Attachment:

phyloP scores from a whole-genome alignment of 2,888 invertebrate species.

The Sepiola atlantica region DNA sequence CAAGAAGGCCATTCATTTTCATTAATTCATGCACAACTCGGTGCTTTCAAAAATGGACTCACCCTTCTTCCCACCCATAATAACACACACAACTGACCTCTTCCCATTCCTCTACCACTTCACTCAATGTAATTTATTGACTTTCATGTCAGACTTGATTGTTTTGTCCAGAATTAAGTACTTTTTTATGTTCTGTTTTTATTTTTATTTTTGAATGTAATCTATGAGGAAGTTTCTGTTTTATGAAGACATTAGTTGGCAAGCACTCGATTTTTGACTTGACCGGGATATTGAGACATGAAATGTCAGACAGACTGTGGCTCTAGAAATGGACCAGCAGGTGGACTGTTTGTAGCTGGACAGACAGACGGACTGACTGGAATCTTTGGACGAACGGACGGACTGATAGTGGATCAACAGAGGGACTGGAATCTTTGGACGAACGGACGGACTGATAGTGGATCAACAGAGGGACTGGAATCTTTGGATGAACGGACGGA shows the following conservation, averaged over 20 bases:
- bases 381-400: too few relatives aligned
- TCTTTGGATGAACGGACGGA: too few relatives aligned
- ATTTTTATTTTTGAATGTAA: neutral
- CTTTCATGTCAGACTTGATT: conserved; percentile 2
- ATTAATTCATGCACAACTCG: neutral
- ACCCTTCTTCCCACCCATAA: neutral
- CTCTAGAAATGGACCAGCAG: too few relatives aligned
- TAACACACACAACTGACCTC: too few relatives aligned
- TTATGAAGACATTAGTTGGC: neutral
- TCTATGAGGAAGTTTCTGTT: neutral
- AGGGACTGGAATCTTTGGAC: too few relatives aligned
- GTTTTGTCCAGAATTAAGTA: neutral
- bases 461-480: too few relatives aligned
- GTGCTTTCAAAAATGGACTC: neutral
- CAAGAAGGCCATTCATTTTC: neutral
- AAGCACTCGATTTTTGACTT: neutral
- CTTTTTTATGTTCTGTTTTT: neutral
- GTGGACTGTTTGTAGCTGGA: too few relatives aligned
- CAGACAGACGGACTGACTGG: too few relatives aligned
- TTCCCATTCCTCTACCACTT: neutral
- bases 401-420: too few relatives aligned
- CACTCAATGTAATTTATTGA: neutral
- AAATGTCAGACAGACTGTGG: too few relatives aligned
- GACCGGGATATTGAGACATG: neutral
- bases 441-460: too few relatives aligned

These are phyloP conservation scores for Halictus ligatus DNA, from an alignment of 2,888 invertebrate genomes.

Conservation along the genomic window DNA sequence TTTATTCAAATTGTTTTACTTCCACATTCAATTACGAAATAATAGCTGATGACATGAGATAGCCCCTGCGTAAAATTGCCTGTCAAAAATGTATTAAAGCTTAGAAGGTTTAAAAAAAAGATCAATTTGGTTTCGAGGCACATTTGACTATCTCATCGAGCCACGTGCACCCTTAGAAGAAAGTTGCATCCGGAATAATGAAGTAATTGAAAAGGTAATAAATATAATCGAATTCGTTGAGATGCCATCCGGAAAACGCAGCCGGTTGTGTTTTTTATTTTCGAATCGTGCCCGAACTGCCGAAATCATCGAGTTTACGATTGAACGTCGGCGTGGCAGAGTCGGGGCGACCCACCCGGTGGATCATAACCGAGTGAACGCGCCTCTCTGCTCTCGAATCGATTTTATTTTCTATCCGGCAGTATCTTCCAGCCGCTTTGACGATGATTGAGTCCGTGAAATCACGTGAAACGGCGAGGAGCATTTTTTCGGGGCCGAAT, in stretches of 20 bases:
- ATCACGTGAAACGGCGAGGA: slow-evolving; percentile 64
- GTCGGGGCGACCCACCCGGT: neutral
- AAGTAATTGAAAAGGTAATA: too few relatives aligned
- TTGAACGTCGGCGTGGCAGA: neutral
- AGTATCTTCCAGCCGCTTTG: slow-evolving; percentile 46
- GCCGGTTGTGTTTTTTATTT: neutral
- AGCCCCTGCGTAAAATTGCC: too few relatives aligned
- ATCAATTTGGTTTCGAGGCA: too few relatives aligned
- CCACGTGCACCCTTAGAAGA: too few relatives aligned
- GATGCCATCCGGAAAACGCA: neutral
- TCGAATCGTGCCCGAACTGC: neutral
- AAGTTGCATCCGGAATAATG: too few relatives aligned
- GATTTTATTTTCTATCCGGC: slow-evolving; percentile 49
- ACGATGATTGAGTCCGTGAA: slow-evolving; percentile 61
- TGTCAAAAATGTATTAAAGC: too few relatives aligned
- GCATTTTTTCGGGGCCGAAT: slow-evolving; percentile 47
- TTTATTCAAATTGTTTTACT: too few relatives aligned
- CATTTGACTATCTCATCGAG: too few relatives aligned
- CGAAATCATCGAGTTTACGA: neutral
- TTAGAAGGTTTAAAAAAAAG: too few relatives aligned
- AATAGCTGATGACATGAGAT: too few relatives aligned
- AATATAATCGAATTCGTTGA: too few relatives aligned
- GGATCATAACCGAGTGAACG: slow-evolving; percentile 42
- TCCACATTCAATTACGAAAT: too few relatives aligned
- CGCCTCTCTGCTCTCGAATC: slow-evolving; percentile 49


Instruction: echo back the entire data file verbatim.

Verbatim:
phyloP scores from a whole-genome alignment of 2,888 invertebrate species.

The Sepiola atlantica region DNA sequence CAAGAAGGCCATTCATTTTCATTAATTCATGCACAACTCGGTGCTTTCAAAAATGGACTCACCCTTCTTCCCACCCATAATAACACACACAACTGACCTCTTCCCATTCCTCTACCACTTCACTCAATGTAATTTATTGACTTTCATGTCAGACTTGATTGTTTTGTCCAGAATTAAGTACTTTTTTATGTTCTGTTTTTATTTTTATTTTTGAATGTAATCTATGAGGAAGTTTCTGTTTTATGAAGACATTAGTTGGCAAGCACTCGATTTTTGACTTGACCGGGATATTGAGACATGAAATGTCAGACAGACTGTGGCTCTAGAAATGGACCAGCAGGTGGACTGTTTGTAGCTGGACAGACAGACGGACTGACTGGAATCTTTGGACGAACGGACGGACTGATAGTGGATCAACAGAGGGACTGGAATCTTTGGACGAACGGACGGACTGATAGTGGATCAACAGAGGGACTGGAATCTTTGGATGAACGGACGGA shows the following conservation, averaged over 20 bases:
- bases 381-400: too few relatives aligned
- TCTTTGGATGAACGGACGGA: too few relatives aligned
- ATTTTTATTTTTGAATGTAA: neutral
- CTTTCATGTCAGACTTGATT: conserved; percentile 2
- ATTAATTCATGCACAACTCG: neutral
- ACCCTTCTTCCCACCCATAA: neutral
- CTCTAGAAATGGACCAGCAG: too few relatives aligned
- TAACACACACAACTGACCTC: too few relatives aligned
- TTATGAAGACATTAGTTGGC: neutral
- TCTATGAGGAAGTTTCTGTT: neutral
- AGGGACTGGAATCTTTGGAC: too few relatives aligned
- GTTTTGTCCAGAATTAAGTA: neutral
- bases 461-480: too few relatives aligned
- GTGCTTTCAAAAATGGACTC: neutral
- CAAGAAGGCCATTCATTTTC: neutral
- AAGCACTCGATTTTTGACTT: neutral
- CTTTTTTATGTTCTGTTTTT: neutral
- GTGGACTGTTTGTAGCTGGA: too few relatives aligned
- CAGACAGACGGACTGACTGG: too few relatives aligned
- TTCCCATTCCTCTACCACTT: neutral
- bases 401-420: too few relatives aligned
- CACTCAATGTAATTTATTGA: neutral
- AAATGTCAGACAGACTGTGG: too few relatives aligned
- GACCGGGATATTGAGACATG: neutral
- bases 441-460: too few relatives aligned

These are phyloP conservation scores for Halictus ligatus DNA, from an alignment of 2,888 invertebrate genomes.

Conservation along the genomic window DNA sequence TTTATTCAAATTGTTTTACTTCCACATTCAATTACGAAATAATAGCTGATGACATGAGATAGCCCCTGCGTAAAATTGCCTGTCAAAAATGTATTAAAGCTTAGAAGGTTTAAAAAAAAGATCAATTTGGTTTCGAGGCACATTTGACTATCTCATCGAGCCACGTGCACCCTTAGAAGAAAGTTGCATCCGGAATAATGAAGTAATTGAAAAGGTAATAAATATAATCGAATTCGTTGAGATGCCATCCGGAAAACGCAGCCGGTTGTGTTTTTTATTTTCGAATCGTGCCCGAACTGCCGAAATCATCGAGTTTACGATTGAACGTCGGCGTGGCAGAGTCGGGGCGACCCACCCGGTGGATCATAACCGAGTGAACGCGCCTCTCTGCTCTCGAATCGATTTTATTTTCTATCCGGCAGTATCTTCCAGCCGCTTTGACGATGATTGAGTCCGTGAAATCACGTGAAACGGCGAGGAGCATTTTTTCGGGGCCGAAT, in stretches of 20 bases:
- ATCACGTGAAACGGCGAGGA: slow-evolving; percentile 64
- GTCGGGGCGACCCACCCGGT: neutral
- AAGTAATTGAAAAGGTAATA: too few relatives aligned
- TTGAACGTCGGCGTGGCAGA: neutral
- AGTATCTTCCAGCCGCTTTG: slow-evolving; percentile 46
- GCCGGTTGTGTTTTTTATTT: neutral
- AGCCCCTGCGTAAAATTGCC: too few relatives aligned
- ATCAATTTGGTTTCGAGGCA: too few relatives aligned
- CCACGTGCACCCTTAGAAGA: too few relatives aligned
- GATGCCATCCGGAAAACGCA: neutral
- TCGAATCGTGCCCGAACTGC: neutral
- AAGTTGCATCCGGAATAATG: too few relatives aligned
- GATTTTATTTTCTATCCGGC: slow-evolving; percentile 49
- ACGATGATTGAGTCCGTGAA: slow-evolving; percentile 61
- TGTCAAAAATGTATTAAAGC: too few relatives aligned
- GCATTTTTTCGGGGCCGAAT: slow-evolving; percentile 47
- TTTATTCAAATTGTTTTACT: too few relatives aligned
- CATTTGACTATCTCATCGAG: too few relatives aligned
- CGAAATCATCGAGTTTACGA: neutral
- TTAGAAGGTTTAAAAAAAAG: too few relatives aligned
- AATAGCTGATGACATGAGAT: too few relatives aligned
- AATATAATCGAATTCGTTGA: too few relatives aligned
- GGATCATAACCGAGTGAACG: slow-evolving; percentile 42
- TCCACATTCAATTACGAAAT: too few relatives aligned
- CGCCTCTCTGCTCTCGAATC: slow-evolving; percentile 49